Chapter I.—THE STEAM-ENGI
NE.
What is steam?—The mechanic
al energy of steam—The boiler
—The circulation of water in a b
oiler—The enclosed furnace—T
he multitubular boiler—Fire-tube 1
boilers—Other types of boilers 3
—Aids to combustion—Boiler fitt
ings—The safety-valve—The wa
ter-gauge—The steam-gauge—
The water supply to a boiler
Chapter II.—THE CONVERSIO
N OF HEAT ENERGY
INTO MECHANICAL MOTION.
Reciprocating engines—Double-
cylinder engines—The function
of the fly-wheel—The cylinder—
The slide-valve—The eccentric
—"Lap" of the valve: expansion
of steam—How the cut-off is ma
naged—Limit of expansive worki 4
ng—Compound engines—Arran 4
gement of expansion engines—
Compound locomotives—Rever
sing gears—"Linking-up"—Pisto
n-valves—Speed governors—M
arine-speed governors—The condenser
Chapter III.—THE STEAM TUR
BINE.
How a turbine works—The De L
aval turbine—The Parsons turbi
ne—Description of the Parsons
7
turbine—The expansive action o
4
f steam in a Parsons turbine—B
alancing the thrust—Advantage
s of the marine turbine
Chapter IV.—THE INTERNAL-C
OMBUSTION ENGINE.
The meaning of the term—Actio
n of the internal-combustion eng
ine—The motor car—The startin
g-handle—The engine—The car
buretter—Ignition of the charge 8
—Advancing the spark—Govern 7
ing the engine—The clutch—Th
e gear-box—The compensating
gear—The silencer—The brakes
—Speed of cars
Chapter V.—ELECTRICAL APP
ARATUS.
What is electricity?—Forms of el
ectricity—Magnetism—The per
manent magnet—Lines of force
1
—Electro-magnets—The electri
1
c bell—The induction coil—The
2
condenser—Transformation of c
urrent—Uses of the induction co
ilChapter VI.—THE ELECTRIC T
ELEGRAPH.
Needle instruments—Influence
of current on the magnetic need
1
le—Method of reversing the curr
2
ent—Sounding instruments—Tel
7
egraphic relays—Recording tele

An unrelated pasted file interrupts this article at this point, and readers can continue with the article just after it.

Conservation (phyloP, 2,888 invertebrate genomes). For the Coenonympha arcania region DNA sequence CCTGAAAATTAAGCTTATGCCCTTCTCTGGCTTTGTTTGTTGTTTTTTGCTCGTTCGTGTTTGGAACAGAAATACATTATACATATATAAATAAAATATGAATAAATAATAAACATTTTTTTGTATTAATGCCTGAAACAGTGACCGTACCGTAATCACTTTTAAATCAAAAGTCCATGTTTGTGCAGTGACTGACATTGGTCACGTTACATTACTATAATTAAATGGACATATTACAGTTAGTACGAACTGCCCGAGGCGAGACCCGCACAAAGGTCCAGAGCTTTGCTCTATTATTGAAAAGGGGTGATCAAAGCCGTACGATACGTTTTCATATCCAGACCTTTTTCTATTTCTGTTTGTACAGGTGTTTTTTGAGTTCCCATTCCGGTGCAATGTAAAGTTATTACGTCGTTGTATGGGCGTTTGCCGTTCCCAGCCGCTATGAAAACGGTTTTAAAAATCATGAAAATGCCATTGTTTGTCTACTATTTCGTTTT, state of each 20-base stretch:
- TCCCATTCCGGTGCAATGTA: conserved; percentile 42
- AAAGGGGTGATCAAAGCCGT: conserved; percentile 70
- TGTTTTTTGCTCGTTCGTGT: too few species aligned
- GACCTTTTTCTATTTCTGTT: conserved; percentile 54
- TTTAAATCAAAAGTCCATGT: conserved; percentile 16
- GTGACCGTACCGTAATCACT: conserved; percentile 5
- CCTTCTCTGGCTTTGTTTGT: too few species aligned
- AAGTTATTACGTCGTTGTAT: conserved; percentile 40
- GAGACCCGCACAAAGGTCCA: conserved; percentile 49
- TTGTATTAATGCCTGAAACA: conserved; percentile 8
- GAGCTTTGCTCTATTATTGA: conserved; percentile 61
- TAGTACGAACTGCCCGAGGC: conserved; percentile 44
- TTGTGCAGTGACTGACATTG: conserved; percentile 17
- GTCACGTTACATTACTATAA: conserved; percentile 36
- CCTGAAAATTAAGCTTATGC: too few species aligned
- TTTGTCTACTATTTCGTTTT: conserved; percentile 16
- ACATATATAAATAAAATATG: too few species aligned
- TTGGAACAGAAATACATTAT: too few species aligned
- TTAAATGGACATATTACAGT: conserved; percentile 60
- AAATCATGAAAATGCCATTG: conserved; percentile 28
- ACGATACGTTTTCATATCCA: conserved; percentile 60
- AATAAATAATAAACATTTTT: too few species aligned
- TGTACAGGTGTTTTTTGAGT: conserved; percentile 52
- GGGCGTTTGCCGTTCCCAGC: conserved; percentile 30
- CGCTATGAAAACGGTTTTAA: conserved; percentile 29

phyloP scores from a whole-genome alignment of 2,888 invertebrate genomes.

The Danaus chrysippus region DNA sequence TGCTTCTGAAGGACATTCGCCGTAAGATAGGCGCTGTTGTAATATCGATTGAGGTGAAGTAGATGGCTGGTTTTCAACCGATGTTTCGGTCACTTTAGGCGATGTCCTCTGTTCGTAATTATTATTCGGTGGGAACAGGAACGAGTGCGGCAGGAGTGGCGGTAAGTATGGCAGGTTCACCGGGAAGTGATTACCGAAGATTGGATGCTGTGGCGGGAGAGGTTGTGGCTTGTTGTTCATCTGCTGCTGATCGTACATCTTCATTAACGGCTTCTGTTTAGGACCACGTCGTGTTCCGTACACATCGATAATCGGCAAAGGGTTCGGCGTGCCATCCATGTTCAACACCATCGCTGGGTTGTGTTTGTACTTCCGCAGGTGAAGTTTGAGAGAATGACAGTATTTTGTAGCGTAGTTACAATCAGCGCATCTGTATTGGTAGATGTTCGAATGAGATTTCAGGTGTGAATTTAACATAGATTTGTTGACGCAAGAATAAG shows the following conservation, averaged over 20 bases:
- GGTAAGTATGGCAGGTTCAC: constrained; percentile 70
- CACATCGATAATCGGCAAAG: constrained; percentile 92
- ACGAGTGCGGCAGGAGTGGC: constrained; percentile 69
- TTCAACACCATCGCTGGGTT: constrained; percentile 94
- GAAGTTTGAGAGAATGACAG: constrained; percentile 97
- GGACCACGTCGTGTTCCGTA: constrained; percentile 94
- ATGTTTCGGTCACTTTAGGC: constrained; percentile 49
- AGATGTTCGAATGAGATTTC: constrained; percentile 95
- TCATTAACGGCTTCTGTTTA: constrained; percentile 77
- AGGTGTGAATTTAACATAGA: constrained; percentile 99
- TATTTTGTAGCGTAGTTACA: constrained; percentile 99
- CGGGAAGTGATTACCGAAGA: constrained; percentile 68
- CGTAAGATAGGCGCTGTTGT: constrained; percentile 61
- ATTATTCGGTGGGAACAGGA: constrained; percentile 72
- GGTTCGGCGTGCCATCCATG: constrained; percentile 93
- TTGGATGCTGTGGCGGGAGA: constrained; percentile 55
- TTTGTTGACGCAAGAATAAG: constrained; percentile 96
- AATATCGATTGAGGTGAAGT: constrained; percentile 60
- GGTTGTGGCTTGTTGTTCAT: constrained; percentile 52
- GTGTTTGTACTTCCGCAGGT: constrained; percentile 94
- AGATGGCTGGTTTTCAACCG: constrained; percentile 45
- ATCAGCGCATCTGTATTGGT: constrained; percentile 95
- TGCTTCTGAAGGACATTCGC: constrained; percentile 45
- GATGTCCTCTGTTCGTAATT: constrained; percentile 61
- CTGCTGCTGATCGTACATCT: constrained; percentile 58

graphs—High-speed telegraphy
Chapter VII.—WIRELESS TELE
GRAPHY.
The transmitting apparatus—Th
1
e receiving apparatus—Syntonic
3
transmission—The advance of
7
wireless telegraphy
Chapter VIII.—THE TELEPHON
E.
The Bell telephone—The Edison
transmitter—The granular carbo
1
n transmitter—General arrange
4
ment of a telephone circuit—Do
7
uble-line circuits—Telephone ex
changes—Submarine telephony
Chapter IX.—DYNAMOS AND E
LECTRIC MOTORS.
A simple dynamo--Continuous-c
urrent dynamos--Multipolar dyn
amos--Exciting the field magnet
s--Alternating current dynamos-
1
-The transmission of power--Th
5
e electric motor--Electric lighting
9
--The incandescent lamp--Arc lamps--"Series" and "parallel" arra
ngement of lamps--Current for e
lectric lamps--Electroplating
Chapter X.—RAILWAY BRAKE
S.
1
The Vacuum Automatic brake—
8
The Westinghouse air-brake
7
Chapter XI.—RAILWAY SIGNA
LLING.
The block system—Position of s
ignals—Interlocking the signals
—Locking gear—Points—Points
and signals in combination—Wo
rking the block system—Series
2
of signalling operations—Single l
0
ine signals—The train staff—Tra
0
in staff and ticket—Electric train
staff system—Interlocking—Sig
nalling operations—Power signal
ling—Pneumatic signalling—Aut
omatic signalling
Chapter XII.—OPTICS.
Lenses—The image cast by a c
onvex lens—Focus—Relative po
sition of object and lens—Corre 2
ction of lenses for colour—Sphe 3
rical aberration—Distortion of im 0
age—The human eye—The use
of spectacles—The blind spot
Chapter XIII.—THE MICROSC